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He (or Possibly Him?) as Head

4622063623_c3a61fda47_oA commenter on a newspaper article about Prince Charles (the opinionated royal destined to inherit the throne under Britain’s hereditary monarchical and theocratic system of government) said this:

The moment the Monarchy, with he at its head, begins a campaign of public influence is the moment the Monarchy should be disbanded.

 

“With he at its head?” Not “with him at its head”? Let’s face it: The traditionally accepted rules for case-marking pronouns in Standard English are simply a myster…

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Is That a Real Novel or Did You Just Make It Up Yourself?

ItBNnDhR3tjwAMx0vEwj“Is your novel fiction, or did any of it really happen?”

I’ve started doing readings of my new novel, A Sister to Honor, and sure enough, the question came from one of the attentive listeners waiting in line to buy a signed copy.  I can’t blame her for her confusion. I’d like to blame Truman Capote, who came up with the term nonfiction novel to describe his new-journalism book In Cold Blood:

It seemed to me that journalism, reportage, could be forced to yield a serious new art form: the “nonfict…

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Less Is More Better

10_items_or_less

You got a problem with that?

The email came in with the heading “Ben! How could you!?” The message read, in its entirety:

“How Not to Write Bad,” page 26: “As for state names, never abbreviate when they’re four letters or less, or when they’re standing alone.”

Less? You mean fewer, right? Or did the rules change? Please advise.

(Before proceeding to the question, I’ll note that, unsurprisingly, my correspondent misstated the title of my book, which is How to Not Write Bad.)

As virtually everyone…

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A Real Tweet for Linguists

Early in January every year, nearly a thousand people who study how language works flock together for the annual meeting of the Linguistic Society of America together with six smaller groups under its wings, including the Society for the Study of the Indigenous Languages of the Americas, the Association for Linguistic Evidence, and of course the American Dialect Society.

This year they migrated to Portland, Ore., for meetings January 8 through 11. There were hundreds of talks on the workings of …

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#WOTY2014

This past Friday night was the 25th time that the American Dialect Society (ADS) has voted for the Word of the Year. We were reminded at the beginning of the meeting that this makes it only the 24th anniversary, so no champagne yet. … It was, as usual, a lively gathering, with standing room only in the back and even, at one point, chanting in support of one word on the ballot. As we do every year, we voted on other categories too, such as Most Outrageous, Most Useful, Most Creative, etc. We adde…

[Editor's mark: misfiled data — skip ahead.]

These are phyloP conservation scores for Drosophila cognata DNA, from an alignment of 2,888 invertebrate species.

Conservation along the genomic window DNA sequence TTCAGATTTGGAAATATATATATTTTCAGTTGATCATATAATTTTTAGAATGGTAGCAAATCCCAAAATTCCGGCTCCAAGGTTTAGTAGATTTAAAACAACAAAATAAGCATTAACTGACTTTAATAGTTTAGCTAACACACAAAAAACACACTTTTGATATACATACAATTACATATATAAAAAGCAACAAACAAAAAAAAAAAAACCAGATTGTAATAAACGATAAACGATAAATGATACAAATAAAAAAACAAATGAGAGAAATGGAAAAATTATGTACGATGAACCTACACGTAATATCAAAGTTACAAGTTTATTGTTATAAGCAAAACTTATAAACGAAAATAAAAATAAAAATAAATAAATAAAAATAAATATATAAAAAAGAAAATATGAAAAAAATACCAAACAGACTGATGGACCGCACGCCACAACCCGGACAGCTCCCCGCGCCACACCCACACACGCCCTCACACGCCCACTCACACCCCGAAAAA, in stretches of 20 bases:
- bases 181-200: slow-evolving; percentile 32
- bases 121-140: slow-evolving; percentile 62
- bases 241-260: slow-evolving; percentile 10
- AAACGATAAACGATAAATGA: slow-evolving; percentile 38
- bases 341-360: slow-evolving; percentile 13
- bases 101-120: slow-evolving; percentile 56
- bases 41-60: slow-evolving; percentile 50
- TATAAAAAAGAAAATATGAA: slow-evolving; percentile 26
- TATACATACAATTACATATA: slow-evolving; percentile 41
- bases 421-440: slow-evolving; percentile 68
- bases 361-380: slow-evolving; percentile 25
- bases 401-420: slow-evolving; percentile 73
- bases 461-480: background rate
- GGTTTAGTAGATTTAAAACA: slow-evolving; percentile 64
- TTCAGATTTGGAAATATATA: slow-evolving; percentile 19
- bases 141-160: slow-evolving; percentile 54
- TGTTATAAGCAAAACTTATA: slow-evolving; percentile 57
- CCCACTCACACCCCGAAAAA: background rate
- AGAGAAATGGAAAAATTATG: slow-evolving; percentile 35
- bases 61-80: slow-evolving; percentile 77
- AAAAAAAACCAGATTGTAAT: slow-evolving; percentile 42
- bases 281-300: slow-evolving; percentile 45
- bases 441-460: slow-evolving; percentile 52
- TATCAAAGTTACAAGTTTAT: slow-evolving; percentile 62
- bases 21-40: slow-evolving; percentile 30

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The Older Man and the Sea

I just searched Google News for the word “older” and found the following sentences, all posted in the last nine minutes:

  • “She lived in a ninth-floor apartment of Baldwin Towers, a public housing building for older and disabled residents.” (Observer-Reporter.)
  • “Older adults, children and people with lung disease or asthma are also advised to limit outdoor activity until the air quality improves.” (Reno Gazette Journal)
  • “Lots of older folks might think that young people today don’t know how to wr…
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D-Day for Word of the Year

Selfie. Photographer: Jacek Halicki

At last the moment has arrived to determine the ultimate Word of the Year 2014.

Others have already announced their choices.The Oxford Dictionaries liked vape, having to do with smokeless cigarettes. Merriam-Webster chose culture because the word was so often looked up on its website. Dictionary.com chose exposure. And the Global Language Monitor, noticing how frequently the  heart-shaped emoji was used throughout the world, proclaimed that symbol as its word …

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Renée Zellweger as a Verb? I Don’t Think So.

I’ve written here before about locutions like “art is a verb.” But although I am familiar with the popular nontechnical use of the predicate “is a verb,” I was nonplused by the following remark in Petula Dvorak’s Washington Post opinion piece in November about the cult of youth:*

We’ve always been a culture that worships youth, but it’s been taken to whole new extremes in recent years. Renée Zellweger has become a verb for those women who surgically transform themselves into completely differen…

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Otiose Manspreading

tumblr_nfok5eFkXV1sqv9too1_1280New York’s MTA is about to mount a campaign against it. They’re debating the issue in Chicago. Even in polite Toronto, the issue—and the term—have, uh, spread widely. Manspreading first appeared, as far as I can tell, just three short months ago, on October 6, 2014, but it already garners 665,000 results on Google.

It’s a word that was begging to be coined. Manspreading refers, of course, to certain men’s habit of spreading their thighs in a wide V from the pelvis outward, often taking up two …

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Words for Beginners

Ex. 1:  torture. 

Today, class, we will look at a word that is not complicated. Our friends at the Oxford English Dictionary help us get started:

1.a.  The infliction of severe bodily pain, as punishment or a means of persuasion.

Wait, some part of that wasn’t clear? Then let’s follow the OED on to the second, more fully elaborated explanation.

2.a. Severe or excruciating pain or suffering (of body or mind); anguish, agony, torment; the infliction of such.

Not clear yet? Here is a third definiti…